Alan Quine's wasn't involved in the Thomas Hickey overtime goal that won Game 3 for the New York Islanders.
But Quine's linemate, Shane Prince, arrived first along with Josh Bailey to form the beginning of the pile to begin the best scene in sports: the celebration of a sudden death home playoff overtime goal. Prince had just come on for Nikolay Kulemin as the beginning of their line change, and Prince would've been next in place of Brock Nelson, who set up Hickey's goal.
Quine joined the mob in time to be the first to greet Thomas Greiss, another guy who wasn't supposed to be playing right now if not for injuries to others.
Lee's injury leg created a void on the wing, which they filled with a center, which created a void at center, which they filled with...an AHLer
Greiss and Quine arriving late to the mob is a good metaphor for their sudden unexpected importance, and for what Quine's doing right here, right now, as a center you don't want to scratch in a lineup populated with five or six natural centers.
That's not what anyone expected as recently as a week ago from the former third- (by Detroit in 2011, but unsigned) and sixth- (by the Isles in 2013) round NHL draft pick. The guy who was in AHL Bridgeport all season long until a callup for the final weekend as the Isles rested players after clinching a playoff spot. The guy whose summer update was about to be, "Yeah, I made it to the NHL for a couple of games. Even scored a goal, off my knee."
A week later he has more NHL playoff games under his belt than regular season games.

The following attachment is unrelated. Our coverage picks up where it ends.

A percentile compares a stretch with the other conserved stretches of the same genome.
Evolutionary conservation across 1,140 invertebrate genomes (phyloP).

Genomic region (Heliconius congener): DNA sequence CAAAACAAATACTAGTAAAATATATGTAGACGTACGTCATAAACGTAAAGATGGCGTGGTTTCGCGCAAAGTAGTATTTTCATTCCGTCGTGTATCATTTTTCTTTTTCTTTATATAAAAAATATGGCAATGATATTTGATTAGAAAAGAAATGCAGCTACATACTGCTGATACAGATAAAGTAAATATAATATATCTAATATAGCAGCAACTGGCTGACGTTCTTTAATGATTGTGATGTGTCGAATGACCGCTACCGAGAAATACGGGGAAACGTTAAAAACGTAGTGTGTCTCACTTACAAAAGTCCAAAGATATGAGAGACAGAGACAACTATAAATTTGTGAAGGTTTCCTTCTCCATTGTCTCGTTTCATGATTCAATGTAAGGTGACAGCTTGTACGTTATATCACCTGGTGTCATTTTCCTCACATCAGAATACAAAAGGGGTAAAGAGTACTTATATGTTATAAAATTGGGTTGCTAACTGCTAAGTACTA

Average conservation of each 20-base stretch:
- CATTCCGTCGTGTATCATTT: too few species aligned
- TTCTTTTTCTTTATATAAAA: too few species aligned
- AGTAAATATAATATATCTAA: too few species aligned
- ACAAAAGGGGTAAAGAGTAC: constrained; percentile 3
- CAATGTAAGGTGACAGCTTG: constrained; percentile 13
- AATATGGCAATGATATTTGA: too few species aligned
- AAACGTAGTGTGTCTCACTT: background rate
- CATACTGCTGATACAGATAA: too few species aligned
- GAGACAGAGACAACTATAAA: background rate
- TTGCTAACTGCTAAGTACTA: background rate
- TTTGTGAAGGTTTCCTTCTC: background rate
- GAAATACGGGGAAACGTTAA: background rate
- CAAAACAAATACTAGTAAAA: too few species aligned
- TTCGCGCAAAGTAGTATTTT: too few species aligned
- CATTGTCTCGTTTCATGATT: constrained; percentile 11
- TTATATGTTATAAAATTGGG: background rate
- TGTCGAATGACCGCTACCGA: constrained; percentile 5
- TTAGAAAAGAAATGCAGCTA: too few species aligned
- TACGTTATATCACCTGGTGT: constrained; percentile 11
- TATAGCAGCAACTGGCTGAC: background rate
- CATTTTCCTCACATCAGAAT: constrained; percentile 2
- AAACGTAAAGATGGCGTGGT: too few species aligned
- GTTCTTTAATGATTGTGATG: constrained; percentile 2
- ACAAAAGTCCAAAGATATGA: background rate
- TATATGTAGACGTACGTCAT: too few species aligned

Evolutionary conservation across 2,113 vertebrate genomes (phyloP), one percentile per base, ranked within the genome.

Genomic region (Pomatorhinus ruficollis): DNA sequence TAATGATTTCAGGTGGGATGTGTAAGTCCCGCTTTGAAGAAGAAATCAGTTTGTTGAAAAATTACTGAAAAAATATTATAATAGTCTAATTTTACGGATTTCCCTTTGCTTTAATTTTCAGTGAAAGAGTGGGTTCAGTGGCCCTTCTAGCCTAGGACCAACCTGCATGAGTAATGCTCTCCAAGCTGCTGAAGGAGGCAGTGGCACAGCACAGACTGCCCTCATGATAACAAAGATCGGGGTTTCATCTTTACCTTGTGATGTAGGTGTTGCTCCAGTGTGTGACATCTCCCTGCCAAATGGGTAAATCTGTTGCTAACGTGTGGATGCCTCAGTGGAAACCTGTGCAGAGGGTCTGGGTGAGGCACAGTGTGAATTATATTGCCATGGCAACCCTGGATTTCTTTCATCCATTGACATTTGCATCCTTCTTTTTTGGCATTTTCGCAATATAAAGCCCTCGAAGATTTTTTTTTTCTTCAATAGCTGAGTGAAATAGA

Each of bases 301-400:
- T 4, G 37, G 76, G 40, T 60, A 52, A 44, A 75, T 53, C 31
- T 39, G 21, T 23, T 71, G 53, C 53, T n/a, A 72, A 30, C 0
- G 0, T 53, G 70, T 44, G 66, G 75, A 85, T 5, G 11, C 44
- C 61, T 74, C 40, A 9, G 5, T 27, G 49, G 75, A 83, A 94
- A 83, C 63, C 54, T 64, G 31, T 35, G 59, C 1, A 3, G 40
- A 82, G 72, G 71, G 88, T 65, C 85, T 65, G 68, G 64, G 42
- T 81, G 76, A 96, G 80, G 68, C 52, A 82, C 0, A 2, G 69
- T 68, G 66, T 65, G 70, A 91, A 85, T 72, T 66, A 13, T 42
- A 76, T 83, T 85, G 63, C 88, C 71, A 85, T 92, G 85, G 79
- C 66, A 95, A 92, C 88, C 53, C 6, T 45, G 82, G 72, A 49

It's all happened so fast -- that's how it always goes in the playoffs, where (except for this series) it feels like an eternity between games, and the fast-paced games somehow proceed at what feels like a glacial sequence of a thousand cuts.
But this unexpected turn starts with Anders Lee's injury at the end of the regular season. That opened a spot on the wing, and an idea the Isles coaching staff had been kicking around for a few weeks.
The Core Trio's Last Run Together
The idea: What if we put our three best forwards together on the top line?
Frans Nielsen at wing? Notoriously "underrated" two-way center Frans, on the wing?
Quietly skilled Frans Nielsen, on John Tavares' wing.
The Isles had already experimented late in games, in comeback situations, with a first line of Tavares, Kyle Okposo and Nielsen. It always generated chances. Now there was an interesting opportunity to try it for real, and as their potential swan song.
It worked right away, with that line being the Isles' best in an otherwise overmatched Isles performance in Game 1, a game they won thanks to the sniping of Okposo and Nielsen and the awareness of Tavares.
Turns out, after all this time cycling through bargains and prospects and your occasional Okposo turn as wingers for the franchise captain, maybe the ideal fit was two guys playing for contracts. Two guys playing with the entirety of their NHL careers, all those years toiling for this franchise and helping bringing it back to respectability, fueling their seemingly boundless energy on every shift* in what may be their last run together.
*And yes, it's only been three games. It feels so much longer. See what we mean? Playoffs.
Because of where those three have been, and where they are -- all of it in this uniform -- there aren't three players with more invested in the Islanders' success right now than Nielsen, Tavares and Okposo.